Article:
|Ruben and I Dancing Final Round at La Rural in 2006|
The premier five winners are:
Unprecedentedly a tie between first and second place caused an exciting Dance-Off to pick the Champions. Here the two couples from Colombia and Venezuela dance three extra tangos at the end of the competition:
Also for the first time in the history of the Campeonato Mundial del Tango del Salon, no Argentine was among the first five.
The tango championships were created in 2002 to bring more attention to the art form and to bring money and business and more tango to Buenos Aires. It was only in 2001 that the country suffered a debilitating and traumatic economic crisis. "What shall we do to get the country out of the doldrums? I know, we'll have a big fiesta about what we know and do best--along with beef and red wine (and sometimes football.)" An influx of business and tango tourism could only help. And it did.
It began small and standards were lower and fewer. Dance rules were posted but not insisted on. Fewer pesos were awarded. Winners were older.
Then Argentine associations in several countries began to sponsor competitions on their home ground, the winners to get free travel to Buenos Aires to compete in the Mundial. Competitors figured out that it was "good" for them to come early and study with the judges on the panel. Beautiful young women figured out that flirting with the judges while wearing scanty clothing couldn't hurt either. Judges awarded prizes to students, favorites, and sometimes even family members (Maxi Copello the year we competed in the Metropolitano.) Everyone knew that the judging was prejudiced.
Soon the government realized what a great marketing and PR jewel they had in the tango contests, and advertized for participants around the world to come to Buenos Aires to compete. A Tango Festival was added, with free concerts, milongas, lectures, and classes to sweeten the pot. Venders paid to show their wares. It was a win-win situation for everyone. Tango tourism bloomed in August, and local citizens got free entertainment.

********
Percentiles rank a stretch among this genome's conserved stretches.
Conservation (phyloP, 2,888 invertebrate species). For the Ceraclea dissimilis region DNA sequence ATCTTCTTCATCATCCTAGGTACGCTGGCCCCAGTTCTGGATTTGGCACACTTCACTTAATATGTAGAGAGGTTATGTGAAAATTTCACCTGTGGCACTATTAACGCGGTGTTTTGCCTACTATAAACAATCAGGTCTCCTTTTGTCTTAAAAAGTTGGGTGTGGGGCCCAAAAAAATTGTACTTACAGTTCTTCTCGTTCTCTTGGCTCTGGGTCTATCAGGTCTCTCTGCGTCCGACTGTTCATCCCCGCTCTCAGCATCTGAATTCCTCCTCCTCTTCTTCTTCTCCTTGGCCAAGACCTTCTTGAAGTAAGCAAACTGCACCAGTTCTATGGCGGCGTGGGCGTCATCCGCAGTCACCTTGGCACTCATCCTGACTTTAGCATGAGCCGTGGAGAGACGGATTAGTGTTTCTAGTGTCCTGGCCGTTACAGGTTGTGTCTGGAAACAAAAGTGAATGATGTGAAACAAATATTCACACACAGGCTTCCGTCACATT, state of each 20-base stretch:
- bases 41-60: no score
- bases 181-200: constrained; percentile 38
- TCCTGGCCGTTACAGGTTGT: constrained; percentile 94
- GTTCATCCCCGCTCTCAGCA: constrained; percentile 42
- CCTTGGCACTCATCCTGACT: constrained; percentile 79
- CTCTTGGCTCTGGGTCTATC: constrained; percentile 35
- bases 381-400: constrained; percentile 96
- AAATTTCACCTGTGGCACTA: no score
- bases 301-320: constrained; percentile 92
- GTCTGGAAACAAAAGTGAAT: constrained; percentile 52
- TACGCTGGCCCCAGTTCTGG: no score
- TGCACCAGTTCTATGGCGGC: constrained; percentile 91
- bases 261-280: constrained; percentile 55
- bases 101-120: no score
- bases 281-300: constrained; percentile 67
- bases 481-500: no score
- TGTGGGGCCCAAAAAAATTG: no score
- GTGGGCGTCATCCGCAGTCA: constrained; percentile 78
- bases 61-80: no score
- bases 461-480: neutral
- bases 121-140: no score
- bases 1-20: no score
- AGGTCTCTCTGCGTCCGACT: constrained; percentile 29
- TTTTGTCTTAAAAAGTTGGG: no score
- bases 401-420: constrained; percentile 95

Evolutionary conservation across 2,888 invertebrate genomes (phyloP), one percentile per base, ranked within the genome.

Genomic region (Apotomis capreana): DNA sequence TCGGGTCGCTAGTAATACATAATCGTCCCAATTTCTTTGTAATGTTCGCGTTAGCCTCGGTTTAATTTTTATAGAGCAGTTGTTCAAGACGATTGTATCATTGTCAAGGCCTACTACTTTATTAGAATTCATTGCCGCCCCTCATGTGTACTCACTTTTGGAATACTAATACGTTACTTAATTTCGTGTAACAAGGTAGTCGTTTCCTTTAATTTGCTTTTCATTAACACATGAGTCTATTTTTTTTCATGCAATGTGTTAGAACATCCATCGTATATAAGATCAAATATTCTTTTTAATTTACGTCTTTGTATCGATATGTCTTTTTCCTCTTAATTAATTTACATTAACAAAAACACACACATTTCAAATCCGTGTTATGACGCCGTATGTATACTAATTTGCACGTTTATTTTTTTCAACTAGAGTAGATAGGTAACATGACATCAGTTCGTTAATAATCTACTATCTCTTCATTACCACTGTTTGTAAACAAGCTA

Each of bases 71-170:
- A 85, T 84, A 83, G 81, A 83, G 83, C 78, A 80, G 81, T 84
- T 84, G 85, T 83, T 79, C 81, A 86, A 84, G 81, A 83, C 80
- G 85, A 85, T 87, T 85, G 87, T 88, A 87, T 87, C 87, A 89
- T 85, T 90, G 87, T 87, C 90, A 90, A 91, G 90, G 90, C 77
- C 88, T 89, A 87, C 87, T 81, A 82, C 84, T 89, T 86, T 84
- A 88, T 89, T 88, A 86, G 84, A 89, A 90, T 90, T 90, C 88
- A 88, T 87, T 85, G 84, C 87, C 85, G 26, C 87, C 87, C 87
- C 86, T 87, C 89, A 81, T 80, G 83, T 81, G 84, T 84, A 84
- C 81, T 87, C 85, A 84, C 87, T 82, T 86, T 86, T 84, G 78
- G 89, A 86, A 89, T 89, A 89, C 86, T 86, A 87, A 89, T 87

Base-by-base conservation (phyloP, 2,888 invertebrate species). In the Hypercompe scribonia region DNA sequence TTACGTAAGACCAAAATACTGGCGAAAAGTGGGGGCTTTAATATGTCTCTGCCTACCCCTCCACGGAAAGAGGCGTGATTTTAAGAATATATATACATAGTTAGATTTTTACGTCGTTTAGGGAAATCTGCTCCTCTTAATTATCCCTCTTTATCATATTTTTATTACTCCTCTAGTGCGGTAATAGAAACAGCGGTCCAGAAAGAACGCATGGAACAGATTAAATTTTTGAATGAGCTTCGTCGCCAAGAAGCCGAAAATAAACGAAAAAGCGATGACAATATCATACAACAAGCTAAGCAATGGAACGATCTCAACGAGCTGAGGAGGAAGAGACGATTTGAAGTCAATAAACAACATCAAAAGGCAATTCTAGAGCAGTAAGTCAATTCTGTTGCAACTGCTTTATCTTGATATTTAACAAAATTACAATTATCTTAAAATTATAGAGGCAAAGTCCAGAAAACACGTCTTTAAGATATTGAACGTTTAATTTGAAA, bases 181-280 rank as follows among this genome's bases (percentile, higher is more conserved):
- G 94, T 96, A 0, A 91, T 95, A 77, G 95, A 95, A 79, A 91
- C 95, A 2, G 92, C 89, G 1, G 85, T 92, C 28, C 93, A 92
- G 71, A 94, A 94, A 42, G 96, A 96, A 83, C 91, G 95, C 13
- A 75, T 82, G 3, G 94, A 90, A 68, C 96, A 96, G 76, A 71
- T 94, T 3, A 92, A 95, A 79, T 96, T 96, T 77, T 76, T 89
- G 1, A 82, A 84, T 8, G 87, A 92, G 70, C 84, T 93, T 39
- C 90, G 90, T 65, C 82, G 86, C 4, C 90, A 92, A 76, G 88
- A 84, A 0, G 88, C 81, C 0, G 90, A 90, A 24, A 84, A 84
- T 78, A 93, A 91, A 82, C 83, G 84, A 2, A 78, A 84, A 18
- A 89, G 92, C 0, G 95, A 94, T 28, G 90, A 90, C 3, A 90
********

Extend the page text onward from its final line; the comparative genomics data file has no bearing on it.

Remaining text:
This year the pot turned a little sour for some. There was a big fracas in May over whether or not foreigners could compete in the Metropolitano, previously only open to residents of Buenos Aires, a law suit was brought by disgruntled Americans, and the whole city championship nullified. I didn't understand the problem as anyone could compete in the World's in August no matter where they came from.
And then out of 40 finalistas, of which 18 were Argentine, no Argentines finished in the first five of the traditional Tango Salon championship! While all the finalists were beautiful dancers and did a great job on the stage at Luna Park, it's very hard to believe that none of the competing Argentine dancers couldn't do as well. Salon tango has to be improvised, but certainly the three tangos danced in the above video--to popular recordings of famous tangos by Di Sarli, Fresedo, and Rodriguez--were practiced and choreographed, not led. Sorry. Take a closer look.
Diego Hernandez, the Colombian First Place winner, was overheard in an interview saying (smugly) it's as if an Argentine won the Cumbia Competition in Colombia. "Like there's no way in hell that's ever going to happen."